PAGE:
Report: Solar Scores Big Gains in Electricity Generation

Solar energy powering the nation's homes and businesses has grown 600 percent since 2008.

The Nevada Solar One solar power plant located near Boulder City, Nevada.

Solar energy continues to grow, accounting for all new utility electricity generation capacity added to the grid in March.

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Despite the buzz surrounding natural gas and its increased role in electricity generation, solar seems to be increasingly stealing the spotlight from the newly famous fossil fuel.

Thanks to new projects across the country, solar energy accounted for all new utility electricity generation capacity added to the grid for the first time in March, according to the Federal Energy Regulatory Commission's (FERC) Energy Infrastructure Update. All other energy sources combined added no new generation capacity, the report noted.

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Since 2008, the amount of solar energy powering U.S. homes, businesses and military bases has grown by more than 600 percent according to the Solar Energy Industries Association. In 2012 alone, the United States brought more new solar capacity online than in the three prior years combined, underscoring projections that solar will be the nation's largest new source of energy over the next four years.

Momentum behind the development of more renewable energy is mounting, too. According to a recent poll conducted by Gallup, three-quarters of Americans support increased solar energy use and 71 percent favor pursuing more wind energy.

"These new numbers from FERC support our forecast that solar will continue a pattern of growth in 2013," Rhone Resch, president and CEO of the Solar Energy Industries Association, said in a statement.

[PHOTOS: Florida's Next Generation Solar Energy Center]

The primary driver behind the advancement of utility-scale solar energy has been steeply declining equipment and installation costs, which have dropped nearly 40 percent during the past two years according Resch, making the renewable energy technology more affordable than ever.

Substantial cost reductions have also spurred innovation in the sector, with solar companies experimenting with new methods to provide solar powered electricity day or night, rain or shine. California-based firm SolarReserve's Crescent Dunes project in Nevada seeks to provide commercial-scale solar energy storage to eliminate one of the main criticisms of renewable energy technologies such as solar and wind: their intermittency.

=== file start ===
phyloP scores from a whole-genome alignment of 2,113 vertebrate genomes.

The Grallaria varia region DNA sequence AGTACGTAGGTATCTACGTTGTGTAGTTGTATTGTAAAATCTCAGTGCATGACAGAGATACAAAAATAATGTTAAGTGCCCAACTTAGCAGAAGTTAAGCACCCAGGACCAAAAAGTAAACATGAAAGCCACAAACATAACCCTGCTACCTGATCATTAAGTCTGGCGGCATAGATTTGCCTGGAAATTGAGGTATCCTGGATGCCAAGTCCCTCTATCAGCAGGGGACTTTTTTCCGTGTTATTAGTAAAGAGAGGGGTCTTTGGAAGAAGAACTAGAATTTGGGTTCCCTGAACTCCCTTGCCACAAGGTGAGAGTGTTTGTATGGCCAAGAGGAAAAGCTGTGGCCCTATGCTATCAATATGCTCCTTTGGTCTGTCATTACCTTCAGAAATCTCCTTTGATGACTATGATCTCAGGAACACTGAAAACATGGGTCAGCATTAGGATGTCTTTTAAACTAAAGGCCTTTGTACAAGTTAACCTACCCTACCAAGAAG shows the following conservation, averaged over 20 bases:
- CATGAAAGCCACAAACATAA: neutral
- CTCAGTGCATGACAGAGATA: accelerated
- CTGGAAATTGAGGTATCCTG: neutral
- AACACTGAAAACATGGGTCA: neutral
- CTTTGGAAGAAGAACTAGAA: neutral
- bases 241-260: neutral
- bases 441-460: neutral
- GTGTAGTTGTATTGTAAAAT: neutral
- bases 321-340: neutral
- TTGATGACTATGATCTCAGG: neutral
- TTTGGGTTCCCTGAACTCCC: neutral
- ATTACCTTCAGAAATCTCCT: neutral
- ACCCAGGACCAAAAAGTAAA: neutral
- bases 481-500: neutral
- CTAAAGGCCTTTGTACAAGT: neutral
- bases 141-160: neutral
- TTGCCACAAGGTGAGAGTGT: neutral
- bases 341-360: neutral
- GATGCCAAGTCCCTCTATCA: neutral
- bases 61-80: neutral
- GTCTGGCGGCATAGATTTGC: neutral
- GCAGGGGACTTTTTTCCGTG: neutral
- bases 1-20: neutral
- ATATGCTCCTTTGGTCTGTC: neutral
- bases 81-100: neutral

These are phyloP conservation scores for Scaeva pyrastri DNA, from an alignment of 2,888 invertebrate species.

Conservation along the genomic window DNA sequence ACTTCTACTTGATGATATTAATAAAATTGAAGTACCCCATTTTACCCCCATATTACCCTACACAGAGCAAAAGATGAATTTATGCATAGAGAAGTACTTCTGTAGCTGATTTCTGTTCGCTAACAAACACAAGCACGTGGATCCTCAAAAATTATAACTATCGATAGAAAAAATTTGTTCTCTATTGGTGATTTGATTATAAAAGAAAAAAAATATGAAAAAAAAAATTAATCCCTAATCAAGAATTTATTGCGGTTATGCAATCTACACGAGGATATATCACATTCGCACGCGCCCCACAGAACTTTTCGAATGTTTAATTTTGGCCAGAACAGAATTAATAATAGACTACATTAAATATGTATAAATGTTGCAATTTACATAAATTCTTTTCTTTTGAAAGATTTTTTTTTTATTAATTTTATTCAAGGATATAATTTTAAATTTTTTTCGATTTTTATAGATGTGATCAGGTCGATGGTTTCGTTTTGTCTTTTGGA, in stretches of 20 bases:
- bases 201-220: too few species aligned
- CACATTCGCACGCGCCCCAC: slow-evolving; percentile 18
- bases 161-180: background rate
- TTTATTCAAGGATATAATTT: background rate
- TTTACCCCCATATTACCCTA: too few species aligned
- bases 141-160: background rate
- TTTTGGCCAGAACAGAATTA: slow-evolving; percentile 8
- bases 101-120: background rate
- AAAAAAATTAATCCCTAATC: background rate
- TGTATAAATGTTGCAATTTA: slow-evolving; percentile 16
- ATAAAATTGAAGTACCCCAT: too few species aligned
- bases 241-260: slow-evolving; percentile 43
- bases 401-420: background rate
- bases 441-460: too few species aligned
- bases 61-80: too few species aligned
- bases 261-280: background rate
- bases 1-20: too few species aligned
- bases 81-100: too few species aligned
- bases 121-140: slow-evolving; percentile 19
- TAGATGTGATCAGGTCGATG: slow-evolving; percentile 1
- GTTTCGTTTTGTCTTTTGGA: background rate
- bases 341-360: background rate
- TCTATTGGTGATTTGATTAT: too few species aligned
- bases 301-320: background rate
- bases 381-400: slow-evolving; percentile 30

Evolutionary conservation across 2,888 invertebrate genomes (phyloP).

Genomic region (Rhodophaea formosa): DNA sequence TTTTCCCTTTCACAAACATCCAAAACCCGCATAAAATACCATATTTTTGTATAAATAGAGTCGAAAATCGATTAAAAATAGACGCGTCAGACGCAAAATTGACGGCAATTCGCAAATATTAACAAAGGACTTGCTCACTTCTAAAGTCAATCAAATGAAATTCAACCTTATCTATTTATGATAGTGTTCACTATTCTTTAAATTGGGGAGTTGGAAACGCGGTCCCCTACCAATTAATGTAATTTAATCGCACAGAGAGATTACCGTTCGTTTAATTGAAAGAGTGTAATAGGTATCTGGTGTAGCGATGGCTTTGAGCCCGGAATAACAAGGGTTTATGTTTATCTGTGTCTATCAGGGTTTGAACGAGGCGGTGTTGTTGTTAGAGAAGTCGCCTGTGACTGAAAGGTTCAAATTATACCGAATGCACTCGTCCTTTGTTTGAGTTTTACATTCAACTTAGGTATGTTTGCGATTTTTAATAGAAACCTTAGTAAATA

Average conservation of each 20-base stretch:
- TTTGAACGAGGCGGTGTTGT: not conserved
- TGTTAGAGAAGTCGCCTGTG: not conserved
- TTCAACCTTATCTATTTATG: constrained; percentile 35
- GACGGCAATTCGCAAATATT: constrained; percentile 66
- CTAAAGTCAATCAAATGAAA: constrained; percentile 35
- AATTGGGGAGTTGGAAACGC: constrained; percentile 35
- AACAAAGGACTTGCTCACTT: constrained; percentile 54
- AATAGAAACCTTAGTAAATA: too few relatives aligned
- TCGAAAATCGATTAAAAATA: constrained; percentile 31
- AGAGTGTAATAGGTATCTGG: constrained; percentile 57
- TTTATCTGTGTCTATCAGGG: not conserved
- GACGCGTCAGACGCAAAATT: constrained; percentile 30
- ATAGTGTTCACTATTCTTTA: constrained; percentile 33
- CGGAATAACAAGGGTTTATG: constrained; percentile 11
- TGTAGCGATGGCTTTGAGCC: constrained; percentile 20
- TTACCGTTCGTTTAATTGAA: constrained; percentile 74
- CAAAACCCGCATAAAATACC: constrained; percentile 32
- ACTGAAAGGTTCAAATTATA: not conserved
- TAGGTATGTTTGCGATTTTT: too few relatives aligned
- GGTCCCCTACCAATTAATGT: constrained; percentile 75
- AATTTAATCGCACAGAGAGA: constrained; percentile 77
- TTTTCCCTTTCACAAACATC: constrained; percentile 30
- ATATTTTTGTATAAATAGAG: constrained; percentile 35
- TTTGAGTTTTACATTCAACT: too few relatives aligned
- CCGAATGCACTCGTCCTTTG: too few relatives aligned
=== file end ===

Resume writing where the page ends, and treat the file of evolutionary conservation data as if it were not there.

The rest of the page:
"The facility includes 10 hours of highly efficient energy storage and can provide reliable and non-intermittent solar energy to 75,000 homes during peak periods, even after dark," says SolarReserve CEO Kevin Smith.

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But it's not just getting cheaper to set up massive solar installations in the middle of the desert. Costs are dropping for residential solar, too. Though a rooftop system will still set consumers back about $30,000, creative financing options from a growing set of solar start-ups is changing the landscape of the industry. Third-party-owned solar – also called solar power service – companies such as Sunrun and SolarCity, own, maintain and insure solar panels on a homeowner's roof eliminating the upfront cost hurdle for homeowners while still allowing them to enjoy the cost savings of switching to solar.

"This is a story of promises made, promises kept – as an industry we said if we put certain policies in place, we would be able to reduce costs and make solar more affordable for Americans," says Bryan Miller, Sunrun's vice president of public policy and power markets. "This report and others show we're doing that."

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